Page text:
Rohrabacher relentlessly defended Russian dictator Vladimir Putin, even if it meant calling the men and women who work for U.S. intelligence agencies liars.

Rohrabacher also embraced Trump and parroted Trump's anti-immigrant racism. He even advocated discrimination against LGBTQ individuals during his last election.

Incapable of losing with class, Rohrabacher blamed his loss to Democrat Harley Rouda on "bolshevik billionaires."

Rohrabacher's fellow California Republican and soon-to-be Minority Leader Kevin McCarthy once said he thought two U.S. politicians were on Putin's payroll: Rohrabacher and Trump.

Maybe Putin can save a few rubles now that Rohrabacher isn't returning to Congress.

Trey Gowdy

There are bad people, and there are bad members of Congress. Trey Gowdy is both.

Gowdy has been one of the most feckless and ineffective members of Congress this country has ever seen. He was a waste of space even by his own admission, telling Vice, "I don't have a lot to show for the last seven years."

Gowdy's time as chair of the House Oversight Committee was a series of missteps and bungled hearings.

His one claim to fame is wasting more than two years and $8 million in taxpayer funds on a failed quest to blame Hillary Clinton for the tragic deaths of four Americans in Benghazi, Libya.

The fiasco concluded soon after Clinton's epic 11-hour testimony, during which she made Gowdy and other Republicans on the panel look like fools.

Gowdy, who says he is retiring to go back to being an attorney, is an embarrassment to his home state of South Carolina, and Congress will be a better place the further he is from it.

Jeff Flake

Few people are leaving Congress with less of their integrity intact than Sen. Jeff Flake of Arizona.

Flake was widely mocked as the leader of the Furrowed Brow Caucus: Republicans in Congress who feign concern over Trump's reprehensible words and deeds, but still wholeheartedly back the Trump agenda. Even after Flake decided not to run for re-election, he never took meaningful action to stop Trump or Trumpism.

Flake's most infamous flake came when Trump nominated alleged attempted rapist Brett Kavanaugh to the Supreme Court.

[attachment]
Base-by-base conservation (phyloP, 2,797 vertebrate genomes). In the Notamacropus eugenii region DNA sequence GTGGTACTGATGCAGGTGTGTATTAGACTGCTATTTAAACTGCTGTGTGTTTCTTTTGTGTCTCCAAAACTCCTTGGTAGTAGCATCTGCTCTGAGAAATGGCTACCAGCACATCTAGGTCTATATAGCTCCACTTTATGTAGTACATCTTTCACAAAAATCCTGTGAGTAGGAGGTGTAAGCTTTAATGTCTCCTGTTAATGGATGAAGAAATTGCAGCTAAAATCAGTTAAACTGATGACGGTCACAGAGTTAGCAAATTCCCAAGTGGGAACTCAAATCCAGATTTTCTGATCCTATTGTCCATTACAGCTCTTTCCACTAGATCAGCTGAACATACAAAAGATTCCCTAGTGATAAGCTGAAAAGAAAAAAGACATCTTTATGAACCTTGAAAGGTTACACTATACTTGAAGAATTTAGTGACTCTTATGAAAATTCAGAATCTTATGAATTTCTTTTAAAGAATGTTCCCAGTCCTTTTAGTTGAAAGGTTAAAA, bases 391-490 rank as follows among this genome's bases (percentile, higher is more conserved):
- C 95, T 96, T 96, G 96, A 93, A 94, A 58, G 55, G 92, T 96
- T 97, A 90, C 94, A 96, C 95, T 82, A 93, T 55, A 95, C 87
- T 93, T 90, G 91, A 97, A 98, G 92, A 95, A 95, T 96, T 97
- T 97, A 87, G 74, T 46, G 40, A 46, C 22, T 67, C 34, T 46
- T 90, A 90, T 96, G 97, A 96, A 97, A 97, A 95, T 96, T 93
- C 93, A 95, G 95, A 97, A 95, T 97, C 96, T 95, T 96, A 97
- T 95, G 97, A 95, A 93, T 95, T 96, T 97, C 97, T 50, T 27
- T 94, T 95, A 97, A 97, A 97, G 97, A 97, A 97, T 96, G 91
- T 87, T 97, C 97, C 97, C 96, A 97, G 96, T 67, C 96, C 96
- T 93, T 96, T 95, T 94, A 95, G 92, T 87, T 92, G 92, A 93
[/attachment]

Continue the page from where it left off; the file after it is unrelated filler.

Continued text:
Flake, who claimed to be moved by Dr. Christine Blasey Ford's story of being assaulted by Kavanaugh in high school and by the stories of other survivors, hemmed and hawed over Kavanaugh's nomination. He even tried to make it look like he was doing something by demanding an extremely limited FBI "investigation" into the matter.

But in the end, Flake shrugged off survivors and gave his full support to Kavanaugh — helping Republicans put their second accused sexual predator on the Supreme Court, 27 years after Clarence Thomas.

Dean Heller

Sen. Dean Heller was relentlessly mocked over the course of the 2018 campaign as a spineless Trump lackey — mostly because he was, in fact, a spineless Trump lackey.

Heller viciously betrayed Nevadans on health care, and they punished him for that betrayal in November by replacing him with Democrat Jacky Rosen.

At first, Heller publicly opposed the GOP scheme to rip health care away from millions of families and jack up health care costs for individuals with pre-existing conditions.

But Heller eventually kowtowed to the will of Trump, turning his back on voters and supporting the GOP's awful plan.

Heller hasn't announced his post-election plans. His moral flexibility should open plenty of unsavory doors for him — but hopefully his next job won't include the power to make life-or-death decisions for millions of Americans.

Published with permission of The American Independent Foundation.